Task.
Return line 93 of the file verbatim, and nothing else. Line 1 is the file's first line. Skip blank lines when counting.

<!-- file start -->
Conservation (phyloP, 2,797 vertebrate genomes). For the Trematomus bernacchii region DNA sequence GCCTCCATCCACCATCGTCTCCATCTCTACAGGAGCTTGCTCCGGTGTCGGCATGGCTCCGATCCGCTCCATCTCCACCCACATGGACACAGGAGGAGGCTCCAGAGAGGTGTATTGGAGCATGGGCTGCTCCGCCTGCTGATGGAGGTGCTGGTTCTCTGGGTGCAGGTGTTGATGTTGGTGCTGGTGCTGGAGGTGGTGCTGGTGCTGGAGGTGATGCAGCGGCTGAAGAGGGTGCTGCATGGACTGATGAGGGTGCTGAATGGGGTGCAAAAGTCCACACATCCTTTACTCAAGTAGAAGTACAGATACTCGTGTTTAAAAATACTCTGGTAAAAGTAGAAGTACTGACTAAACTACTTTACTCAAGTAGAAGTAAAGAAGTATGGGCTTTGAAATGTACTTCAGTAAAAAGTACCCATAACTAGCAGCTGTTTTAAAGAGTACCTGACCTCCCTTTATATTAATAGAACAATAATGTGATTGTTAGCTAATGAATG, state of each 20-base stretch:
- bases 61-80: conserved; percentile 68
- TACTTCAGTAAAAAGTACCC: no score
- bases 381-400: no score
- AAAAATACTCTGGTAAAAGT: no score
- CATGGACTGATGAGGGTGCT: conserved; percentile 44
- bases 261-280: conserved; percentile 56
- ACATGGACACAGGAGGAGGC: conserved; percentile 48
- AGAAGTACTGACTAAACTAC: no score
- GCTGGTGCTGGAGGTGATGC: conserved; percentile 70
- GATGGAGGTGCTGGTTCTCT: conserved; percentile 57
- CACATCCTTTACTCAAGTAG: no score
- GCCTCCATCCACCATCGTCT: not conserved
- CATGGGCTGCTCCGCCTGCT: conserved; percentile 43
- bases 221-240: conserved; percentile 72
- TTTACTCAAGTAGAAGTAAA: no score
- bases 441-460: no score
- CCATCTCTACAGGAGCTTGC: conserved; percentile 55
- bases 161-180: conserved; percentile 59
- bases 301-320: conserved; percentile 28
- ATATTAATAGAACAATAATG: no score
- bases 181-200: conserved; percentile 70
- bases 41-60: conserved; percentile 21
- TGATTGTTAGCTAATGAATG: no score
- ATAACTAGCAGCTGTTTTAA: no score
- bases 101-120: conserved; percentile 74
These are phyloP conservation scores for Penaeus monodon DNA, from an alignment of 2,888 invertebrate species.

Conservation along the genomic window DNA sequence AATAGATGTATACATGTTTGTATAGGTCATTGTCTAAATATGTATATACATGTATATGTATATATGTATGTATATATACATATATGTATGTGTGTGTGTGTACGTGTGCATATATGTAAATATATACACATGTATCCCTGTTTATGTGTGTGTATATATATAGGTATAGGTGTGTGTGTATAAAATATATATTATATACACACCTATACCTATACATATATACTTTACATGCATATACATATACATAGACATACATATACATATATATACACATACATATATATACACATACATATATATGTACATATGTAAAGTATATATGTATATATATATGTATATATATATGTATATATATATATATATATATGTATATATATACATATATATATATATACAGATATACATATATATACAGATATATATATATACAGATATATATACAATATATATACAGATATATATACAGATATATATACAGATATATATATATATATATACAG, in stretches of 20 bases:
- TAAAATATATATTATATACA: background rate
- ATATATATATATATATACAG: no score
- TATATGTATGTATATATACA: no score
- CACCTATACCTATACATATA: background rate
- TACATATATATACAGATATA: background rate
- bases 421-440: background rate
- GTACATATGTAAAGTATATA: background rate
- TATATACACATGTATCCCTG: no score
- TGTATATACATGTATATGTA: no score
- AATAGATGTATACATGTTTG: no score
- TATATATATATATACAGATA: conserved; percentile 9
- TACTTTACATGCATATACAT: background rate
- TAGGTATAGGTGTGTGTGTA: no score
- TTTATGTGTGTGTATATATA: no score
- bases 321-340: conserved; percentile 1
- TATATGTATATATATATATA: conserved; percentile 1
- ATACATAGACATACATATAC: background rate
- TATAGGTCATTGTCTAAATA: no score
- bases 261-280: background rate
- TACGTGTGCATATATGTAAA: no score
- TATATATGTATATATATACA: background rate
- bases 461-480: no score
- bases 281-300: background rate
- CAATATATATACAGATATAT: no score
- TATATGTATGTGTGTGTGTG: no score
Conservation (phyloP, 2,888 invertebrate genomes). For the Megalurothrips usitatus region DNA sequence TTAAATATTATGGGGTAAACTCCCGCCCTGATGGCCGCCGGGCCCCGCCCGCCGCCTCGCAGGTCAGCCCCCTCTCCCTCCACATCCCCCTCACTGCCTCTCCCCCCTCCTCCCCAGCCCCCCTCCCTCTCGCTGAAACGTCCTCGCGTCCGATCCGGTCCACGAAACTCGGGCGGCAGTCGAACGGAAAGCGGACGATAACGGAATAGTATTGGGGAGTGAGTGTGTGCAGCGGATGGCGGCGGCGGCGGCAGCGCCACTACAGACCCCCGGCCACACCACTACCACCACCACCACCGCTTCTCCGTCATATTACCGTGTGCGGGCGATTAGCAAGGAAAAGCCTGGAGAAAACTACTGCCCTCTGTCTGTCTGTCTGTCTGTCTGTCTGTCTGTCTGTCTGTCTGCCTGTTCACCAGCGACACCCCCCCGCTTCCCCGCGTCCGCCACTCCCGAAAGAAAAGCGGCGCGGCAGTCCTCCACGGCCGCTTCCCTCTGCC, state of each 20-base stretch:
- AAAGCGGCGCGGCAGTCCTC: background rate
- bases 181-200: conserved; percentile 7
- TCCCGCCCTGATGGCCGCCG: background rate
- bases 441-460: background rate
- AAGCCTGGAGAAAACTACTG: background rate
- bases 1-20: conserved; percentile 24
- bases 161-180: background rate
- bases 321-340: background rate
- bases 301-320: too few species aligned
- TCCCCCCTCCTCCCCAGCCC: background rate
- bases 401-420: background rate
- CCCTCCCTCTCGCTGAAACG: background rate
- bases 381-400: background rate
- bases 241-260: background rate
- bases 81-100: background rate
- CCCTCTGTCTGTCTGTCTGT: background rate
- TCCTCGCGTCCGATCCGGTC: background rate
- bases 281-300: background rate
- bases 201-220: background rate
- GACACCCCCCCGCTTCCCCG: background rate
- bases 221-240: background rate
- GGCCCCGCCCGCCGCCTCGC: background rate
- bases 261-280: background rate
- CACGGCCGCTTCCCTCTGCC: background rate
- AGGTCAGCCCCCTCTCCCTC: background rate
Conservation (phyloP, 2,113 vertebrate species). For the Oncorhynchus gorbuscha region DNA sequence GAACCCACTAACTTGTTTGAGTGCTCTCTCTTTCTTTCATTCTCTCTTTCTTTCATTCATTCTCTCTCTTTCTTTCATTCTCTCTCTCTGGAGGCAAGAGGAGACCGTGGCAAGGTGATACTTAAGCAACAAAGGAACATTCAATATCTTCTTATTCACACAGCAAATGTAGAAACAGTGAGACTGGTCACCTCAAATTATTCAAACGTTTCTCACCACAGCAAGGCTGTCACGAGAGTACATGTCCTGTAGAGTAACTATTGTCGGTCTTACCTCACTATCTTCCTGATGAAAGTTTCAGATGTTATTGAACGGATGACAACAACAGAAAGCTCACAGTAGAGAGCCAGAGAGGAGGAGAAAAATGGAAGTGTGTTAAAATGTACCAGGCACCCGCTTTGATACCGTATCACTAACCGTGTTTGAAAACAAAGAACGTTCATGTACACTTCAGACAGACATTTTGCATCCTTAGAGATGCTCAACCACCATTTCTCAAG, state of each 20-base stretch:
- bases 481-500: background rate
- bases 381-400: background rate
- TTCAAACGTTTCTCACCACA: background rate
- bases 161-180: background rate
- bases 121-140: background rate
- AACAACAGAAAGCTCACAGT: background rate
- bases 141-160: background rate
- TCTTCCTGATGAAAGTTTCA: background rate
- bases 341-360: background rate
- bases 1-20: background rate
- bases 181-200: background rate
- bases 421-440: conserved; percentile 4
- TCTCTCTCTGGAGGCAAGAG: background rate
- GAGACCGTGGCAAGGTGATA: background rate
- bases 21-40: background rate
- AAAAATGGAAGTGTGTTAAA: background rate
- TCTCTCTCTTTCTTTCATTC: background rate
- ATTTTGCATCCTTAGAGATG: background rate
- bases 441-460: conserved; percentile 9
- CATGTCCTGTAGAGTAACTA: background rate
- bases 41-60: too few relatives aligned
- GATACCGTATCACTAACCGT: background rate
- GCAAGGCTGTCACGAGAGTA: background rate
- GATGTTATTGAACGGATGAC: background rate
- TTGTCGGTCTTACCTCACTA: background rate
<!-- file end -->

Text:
- TCTCTCTCTGGAGGCAAGAG: background rate